By Jeff Jamieson
CALGARY — For a few centuries, Italy has known the beautiful herbaceous complexity and bitter-sweet balance of amaro. While there are a number of regions where the liqueur has fallen in and out of favour over the last 200 years, the liqueur has been a staple on many European bars for quite some time. Only recently has it become familiar in North America with many prominent establishments turning their attention toward the classic cocktail.
Amaro is the Italian word for “bitter.” There are many individual brands of amari [plural form]. They range in style and flavour profile based on a number of variables such as region and producer, what they all have in common is that they are all bitter or bitter-sweet liqueurs, made through the maceration of herbs, and spices in a pure wheat spirit. Amaro must be greater than 15 per cent alcohol but may go up to 40% in some rare cases. It is served straight up at room temperature, chilled, or over ice with soda water and an citrus peel, depending on the drinker’s preference.
Most amari fall under the category of a digestive (or in Italy “digestivo”), which are a category of liqueurs meant to follow a meal to help digestion and are even purported to have medicinal qualities. There are some amari that are considered to be aperitifs (“aperitivo” in Italy). These amari are to be enjoyed before a large meal and will help aide hunger and prepare the palette for food.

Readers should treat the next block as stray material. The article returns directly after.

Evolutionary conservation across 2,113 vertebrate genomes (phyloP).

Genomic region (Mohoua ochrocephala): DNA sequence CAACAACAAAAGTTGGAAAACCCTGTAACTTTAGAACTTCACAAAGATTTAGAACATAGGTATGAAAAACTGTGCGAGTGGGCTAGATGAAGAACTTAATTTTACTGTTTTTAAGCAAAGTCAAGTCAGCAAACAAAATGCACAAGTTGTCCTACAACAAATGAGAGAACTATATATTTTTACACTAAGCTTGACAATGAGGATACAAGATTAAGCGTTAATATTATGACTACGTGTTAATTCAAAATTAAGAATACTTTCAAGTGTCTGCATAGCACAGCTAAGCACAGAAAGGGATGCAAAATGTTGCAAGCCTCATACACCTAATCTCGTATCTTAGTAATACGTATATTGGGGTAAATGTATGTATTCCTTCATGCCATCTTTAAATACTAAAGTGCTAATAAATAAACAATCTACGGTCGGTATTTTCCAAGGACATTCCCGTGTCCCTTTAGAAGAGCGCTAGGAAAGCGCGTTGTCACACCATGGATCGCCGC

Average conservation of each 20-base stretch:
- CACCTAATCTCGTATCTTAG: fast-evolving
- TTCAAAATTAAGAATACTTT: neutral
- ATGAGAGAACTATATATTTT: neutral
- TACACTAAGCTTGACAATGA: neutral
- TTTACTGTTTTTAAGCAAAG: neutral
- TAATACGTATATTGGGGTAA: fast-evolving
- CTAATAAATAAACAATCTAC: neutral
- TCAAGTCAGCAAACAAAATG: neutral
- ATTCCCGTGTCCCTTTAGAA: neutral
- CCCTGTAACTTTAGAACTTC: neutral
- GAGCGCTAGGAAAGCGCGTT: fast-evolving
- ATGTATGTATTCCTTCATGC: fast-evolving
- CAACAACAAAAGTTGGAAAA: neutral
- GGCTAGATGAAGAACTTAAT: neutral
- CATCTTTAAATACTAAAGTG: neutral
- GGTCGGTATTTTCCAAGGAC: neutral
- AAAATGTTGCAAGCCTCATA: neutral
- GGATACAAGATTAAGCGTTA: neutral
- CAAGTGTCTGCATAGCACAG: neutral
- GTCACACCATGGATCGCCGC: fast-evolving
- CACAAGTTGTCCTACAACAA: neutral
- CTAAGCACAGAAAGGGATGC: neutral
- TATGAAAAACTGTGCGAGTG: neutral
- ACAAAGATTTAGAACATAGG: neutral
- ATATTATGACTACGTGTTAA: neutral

For many years amari were consumed in this fashion. Either before or after a meal, and often on their own. It wasn’t until the advent of the cocktail that the world realized that amaro was not only a wonderful sipping drink, it was also one of the world’s great mixing ingredients. And, if there is one word to describe why amaro has become so prevalent in cocktails, that word is “balance”. All amari are unique from one another, but most of them have some sort of inherent intensity. This intensity, when mixed in the correct proportions with the contrasting characteristics of other cocktail ingredients often achieves an undeniable balance within the cocktail. A sweeter, spicier amaro such as Amaro Lucano can balance out the sour and acidic characteristics of citrus juice. An intensely herbaceous and bitter amaro, like Fernet Branca can do wonders when combined with sweeter base spirits like bourbon. Likewise, a soft and subtle amaro such as Amaro Nonino finds balance when paired with an intense gin. Because of this ability to find balance in a cocktail, Amaro, it would seem, is one of the most versatile ingredients in a bartender’s tool kit.
Currently, my favourite cocktail containing amaro is a drink known as The Last Mechanical Art [sic]. It’s a wonderful drink that showcases the ability of amaro to help balance intense flavours. And better yet it is dead simple to make.
The Last Mechanical Art
• ¾ oz Mezcal
• ¾ oz Cynar Amaro
• ¾ oz Punt e Mes
• ¾ oz Campari
Shaken Stirred and strained into a coupe glass.
CORRECTION: The Last Mechanical Art cocktail should be stirred, not shaken. We apologize for the error.AB, Alberta, amari, amaro, cocktails, food and drink